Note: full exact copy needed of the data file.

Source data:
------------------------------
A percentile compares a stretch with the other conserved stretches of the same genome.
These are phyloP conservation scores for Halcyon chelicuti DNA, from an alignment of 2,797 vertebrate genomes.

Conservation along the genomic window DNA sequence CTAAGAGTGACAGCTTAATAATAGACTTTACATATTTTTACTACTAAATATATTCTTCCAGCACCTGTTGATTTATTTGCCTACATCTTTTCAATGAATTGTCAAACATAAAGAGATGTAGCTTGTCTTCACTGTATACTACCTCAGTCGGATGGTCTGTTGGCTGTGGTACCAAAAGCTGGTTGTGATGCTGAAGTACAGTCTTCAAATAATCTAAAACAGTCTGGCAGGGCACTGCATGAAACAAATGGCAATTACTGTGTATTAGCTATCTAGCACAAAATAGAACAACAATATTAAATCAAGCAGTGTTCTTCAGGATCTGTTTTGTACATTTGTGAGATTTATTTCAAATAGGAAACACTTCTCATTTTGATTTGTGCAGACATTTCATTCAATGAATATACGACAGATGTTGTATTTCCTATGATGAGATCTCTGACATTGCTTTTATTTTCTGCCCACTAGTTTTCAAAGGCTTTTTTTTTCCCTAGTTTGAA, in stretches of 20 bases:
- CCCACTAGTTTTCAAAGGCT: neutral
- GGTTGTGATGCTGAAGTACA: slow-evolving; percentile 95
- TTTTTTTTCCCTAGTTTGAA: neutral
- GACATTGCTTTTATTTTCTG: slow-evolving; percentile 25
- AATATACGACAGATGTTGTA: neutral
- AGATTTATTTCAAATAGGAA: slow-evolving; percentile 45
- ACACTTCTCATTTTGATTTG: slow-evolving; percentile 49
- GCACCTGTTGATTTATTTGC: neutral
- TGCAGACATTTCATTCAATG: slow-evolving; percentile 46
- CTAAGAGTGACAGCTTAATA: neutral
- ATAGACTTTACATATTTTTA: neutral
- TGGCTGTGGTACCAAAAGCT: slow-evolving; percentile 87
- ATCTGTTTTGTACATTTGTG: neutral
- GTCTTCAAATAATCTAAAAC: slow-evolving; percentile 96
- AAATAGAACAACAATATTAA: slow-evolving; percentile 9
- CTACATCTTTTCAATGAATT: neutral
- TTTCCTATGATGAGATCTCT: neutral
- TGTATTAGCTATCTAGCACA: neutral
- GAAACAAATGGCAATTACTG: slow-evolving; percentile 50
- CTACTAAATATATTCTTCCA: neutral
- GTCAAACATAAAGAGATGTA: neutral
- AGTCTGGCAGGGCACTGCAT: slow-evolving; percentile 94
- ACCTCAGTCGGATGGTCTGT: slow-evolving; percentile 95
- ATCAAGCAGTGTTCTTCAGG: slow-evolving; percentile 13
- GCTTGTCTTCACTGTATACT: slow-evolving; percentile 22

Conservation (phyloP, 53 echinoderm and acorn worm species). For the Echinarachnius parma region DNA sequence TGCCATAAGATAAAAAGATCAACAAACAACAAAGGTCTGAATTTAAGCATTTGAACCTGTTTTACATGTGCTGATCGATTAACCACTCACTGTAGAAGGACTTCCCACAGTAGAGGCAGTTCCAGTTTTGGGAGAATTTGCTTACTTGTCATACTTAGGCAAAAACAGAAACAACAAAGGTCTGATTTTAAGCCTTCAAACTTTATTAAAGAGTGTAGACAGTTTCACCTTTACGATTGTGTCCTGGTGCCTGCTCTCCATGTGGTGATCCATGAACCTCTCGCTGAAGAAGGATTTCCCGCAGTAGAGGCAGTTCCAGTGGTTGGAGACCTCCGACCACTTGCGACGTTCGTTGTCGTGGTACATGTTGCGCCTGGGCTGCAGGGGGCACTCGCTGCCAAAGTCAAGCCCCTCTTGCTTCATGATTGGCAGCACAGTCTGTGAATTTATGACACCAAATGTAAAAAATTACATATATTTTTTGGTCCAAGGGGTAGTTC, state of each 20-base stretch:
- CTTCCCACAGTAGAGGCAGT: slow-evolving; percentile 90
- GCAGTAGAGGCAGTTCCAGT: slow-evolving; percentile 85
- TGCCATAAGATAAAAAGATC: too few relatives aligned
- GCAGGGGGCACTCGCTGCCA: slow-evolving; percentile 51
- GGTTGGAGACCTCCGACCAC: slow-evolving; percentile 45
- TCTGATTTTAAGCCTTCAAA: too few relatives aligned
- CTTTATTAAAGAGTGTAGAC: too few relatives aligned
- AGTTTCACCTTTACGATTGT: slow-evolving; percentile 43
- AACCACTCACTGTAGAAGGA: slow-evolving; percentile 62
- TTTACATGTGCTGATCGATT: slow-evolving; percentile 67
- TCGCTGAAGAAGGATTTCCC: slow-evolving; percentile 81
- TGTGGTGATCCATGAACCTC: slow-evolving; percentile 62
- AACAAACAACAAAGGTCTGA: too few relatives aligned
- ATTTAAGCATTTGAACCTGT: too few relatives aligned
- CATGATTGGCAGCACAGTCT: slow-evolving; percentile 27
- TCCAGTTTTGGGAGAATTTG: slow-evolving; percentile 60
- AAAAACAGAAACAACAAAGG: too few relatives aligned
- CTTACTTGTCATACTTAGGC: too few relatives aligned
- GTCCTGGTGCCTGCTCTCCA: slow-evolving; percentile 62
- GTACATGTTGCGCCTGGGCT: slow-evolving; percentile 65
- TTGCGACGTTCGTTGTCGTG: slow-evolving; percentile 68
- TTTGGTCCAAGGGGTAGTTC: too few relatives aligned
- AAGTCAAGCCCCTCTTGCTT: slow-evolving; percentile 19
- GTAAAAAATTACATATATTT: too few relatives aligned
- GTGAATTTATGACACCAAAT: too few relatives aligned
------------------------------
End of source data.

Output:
A percentile compares a stretch with the other conserved stretches of the same genome.
These are phyloP conservation scores for Halcyon chelicuti DNA, from an alignment of 2,797 vertebrate genomes.

Conservation along the genomic window DNA sequence CTAAGAGTGACAGCTTAATAATAGACTTTACATATTTTTACTACTAAATATATTCTTCCAGCACCTGTTGATTTATTTGCCTACATCTTTTCAATGAATTGTCAAACATAAAGAGATGTAGCTTGTCTTCACTGTATACTACCTCAGTCGGATGGTCTGTTGGCTGTGGTACCAAAAGCTGGTTGTGATGCTGAAGTACAGTCTTCAAATAATCTAAAACAGTCTGGCAGGGCACTGCATGAAACAAATGGCAATTACTGTGTATTAGCTATCTAGCACAAAATAGAACAACAATATTAAATCAAGCAGTGTTCTTCAGGATCTGTTTTGTACATTTGTGAGATTTATTTCAAATAGGAAACACTTCTCATTTTGATTTGTGCAGACATTTCATTCAATGAATATACGACAGATGTTGTATTTCCTATGATGAGATCTCTGACATTGCTTTTATTTTCTGCCCACTAGTTTTCAAAGGCTTTTTTTTTCCCTAGTTTGAA, in stretches of 20 bases:
- CCCACTAGTTTTCAAAGGCT: neutral
- GGTTGTGATGCTGAAGTACA: slow-evolving; percentile 95
- TTTTTTTTCCCTAGTTTGAA: neutral
- GACATTGCTTTTATTTTCTG: slow-evolving; percentile 25
- AATATACGACAGATGTTGTA: neutral
- AGATTTATTTCAAATAGGAA: slow-evolving; percentile 45
- ACACTTCTCATTTTGATTTG: slow-evolving; percentile 49
- GCACCTGTTGATTTATTTGC: neutral
- TGCAGACATTTCATTCAATG: slow-evolving; percentile 46
- CTAAGAGTGACAGCTTAATA: neutral
- ATAGACTTTACATATTTTTA: neutral
- TGGCTGTGGTACCAAAAGCT: slow-evolving; percentile 87
- ATCTGTTTTGTACATTTGTG: neutral
- GTCTTCAAATAATCTAAAAC: slow-evolving; percentile 96
- AAATAGAACAACAATATTAA: slow-evolving; percentile 9
- CTACATCTTTTCAATGAATT: neutral
- TTTCCTATGATGAGATCTCT: neutral
- TGTATTAGCTATCTAGCACA: neutral
- GAAACAAATGGCAATTACTG: slow-evolving; percentile 50
- CTACTAAATATATTCTTCCA: neutral
- GTCAAACATAAAGAGATGTA: neutral
- AGTCTGGCAGGGCACTGCAT: slow-evolving; percentile 94
- ACCTCAGTCGGATGGTCTGT: slow-evolving; percentile 95
- ATCAAGCAGTGTTCTTCAGG: slow-evolving; percentile 13
- GCTTGTCTTCACTGTATACT: slow-evolving; percentile 22

Conservation (phyloP, 53 echinoderm and acorn worm species). For the Echinarachnius parma region DNA sequence TGCCATAAGATAAAAAGATCAACAAACAACAAAGGTCTGAATTTAAGCATTTGAACCTGTTTTACATGTGCTGATCGATTAACCACTCACTGTAGAAGGACTTCCCACAGTAGAGGCAGTTCCAGTTTTGGGAGAATTTGCTTACTTGTCATACTTAGGCAAAAACAGAAACAACAAAGGTCTGATTTTAAGCCTTCAAACTTTATTAAAGAGTGTAGACAGTTTCACCTTTACGATTGTGTCCTGGTGCCTGCTCTCCATGTGGTGATCCATGAACCTCTCGCTGAAGAAGGATTTCCCGCAGTAGAGGCAGTTCCAGTGGTTGGAGACCTCCGACCACTTGCGACGTTCGTTGTCGTGGTACATGTTGCGCCTGGGCTGCAGGGGGCACTCGCTGCCAAAGTCAAGCCCCTCTTGCTTCATGATTGGCAGCACAGTCTGTGAATTTATGACACCAAATGTAAAAAATTACATATATTTTTTGGTCCAAGGGGTAGTTC, state of each 20-base stretch:
- CTTCCCACAGTAGAGGCAGT: slow-evolving; percentile 90
- GCAGTAGAGGCAGTTCCAGT: slow-evolving; percentile 85
- TGCCATAAGATAAAAAGATC: too few relatives aligned
- GCAGGGGGCACTCGCTGCCA: slow-evolving; percentile 51
- GGTTGGAGACCTCCGACCAC: slow-evolving; percentile 45
- TCTGATTTTAAGCCTTCAAA: too few relatives aligned
- CTTTATTAAAGAGTGTAGAC: too few relatives aligned
- AGTTTCACCTTTACGATTGT: slow-evolving; percentile 43
- AACCACTCACTGTAGAAGGA: slow-evolving; percentile 62
- TTTACATGTGCTGATCGATT: slow-evolving; percentile 67
- TCGCTGAAGAAGGATTTCCC: slow-evolving; percentile 81
- TGTGGTGATCCATGAACCTC: slow-evolving; percentile 62
- AACAAACAACAAAGGTCTGA: too few relatives aligned
- ATTTAAGCATTTGAACCTGT: too few relatives aligned
- CATGATTGGCAGCACAGTCT: slow-evolving; percentile 27
- TCCAGTTTTGGGAGAATTTG: slow-evolving; percentile 60
- AAAAACAGAAACAACAAAGG: too few relatives aligned
- CTTACTTGTCATACTTAGGC: too few relatives aligned
- GTCCTGGTGCCTGCTCTCCA: slow-evolving; percentile 62
- GTACATGTTGCGCCTGGGCT: slow-evolving; percentile 65
- TTGCGACGTTCGTTGTCGTG: slow-evolving; percentile 68
- TTTGGTCCAAGGGGTAGTTC: too few relatives aligned
- AAGTCAAGCCCCTCTTGCTT: slow-evolving; percentile 19
- GTAAAAAATTACATATATTT: too few relatives aligned
- GTGAATTTATGACACCAAAT: too few relatives aligned